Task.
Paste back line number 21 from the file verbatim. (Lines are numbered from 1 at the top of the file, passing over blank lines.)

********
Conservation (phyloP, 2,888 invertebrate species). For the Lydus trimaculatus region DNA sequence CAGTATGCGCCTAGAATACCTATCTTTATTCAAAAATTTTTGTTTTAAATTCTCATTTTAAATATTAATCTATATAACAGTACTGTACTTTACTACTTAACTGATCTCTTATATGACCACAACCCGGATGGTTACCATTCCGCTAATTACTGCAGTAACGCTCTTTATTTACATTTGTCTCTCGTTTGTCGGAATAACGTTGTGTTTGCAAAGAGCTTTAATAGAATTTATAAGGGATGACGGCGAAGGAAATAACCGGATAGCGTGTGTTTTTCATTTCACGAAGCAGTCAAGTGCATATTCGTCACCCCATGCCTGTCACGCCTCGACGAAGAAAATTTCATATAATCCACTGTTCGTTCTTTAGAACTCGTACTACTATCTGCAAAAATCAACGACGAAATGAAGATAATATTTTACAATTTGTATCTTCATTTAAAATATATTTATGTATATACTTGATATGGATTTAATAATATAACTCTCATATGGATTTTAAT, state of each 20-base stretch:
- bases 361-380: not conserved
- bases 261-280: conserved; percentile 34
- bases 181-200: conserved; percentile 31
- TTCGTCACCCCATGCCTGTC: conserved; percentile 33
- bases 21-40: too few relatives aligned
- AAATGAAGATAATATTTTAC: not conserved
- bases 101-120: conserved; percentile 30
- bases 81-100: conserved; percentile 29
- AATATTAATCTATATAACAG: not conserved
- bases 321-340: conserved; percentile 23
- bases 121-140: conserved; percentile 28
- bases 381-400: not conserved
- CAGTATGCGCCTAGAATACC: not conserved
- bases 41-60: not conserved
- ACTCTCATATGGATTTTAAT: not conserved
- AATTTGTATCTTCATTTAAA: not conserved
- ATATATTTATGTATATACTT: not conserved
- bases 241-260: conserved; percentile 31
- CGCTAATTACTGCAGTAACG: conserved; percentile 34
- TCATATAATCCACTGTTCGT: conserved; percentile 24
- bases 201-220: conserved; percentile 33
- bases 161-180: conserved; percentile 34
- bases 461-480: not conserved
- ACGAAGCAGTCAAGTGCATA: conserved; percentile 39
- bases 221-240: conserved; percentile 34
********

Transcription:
- TCATATAATCCACTGTTCGT: conserved; percentile 24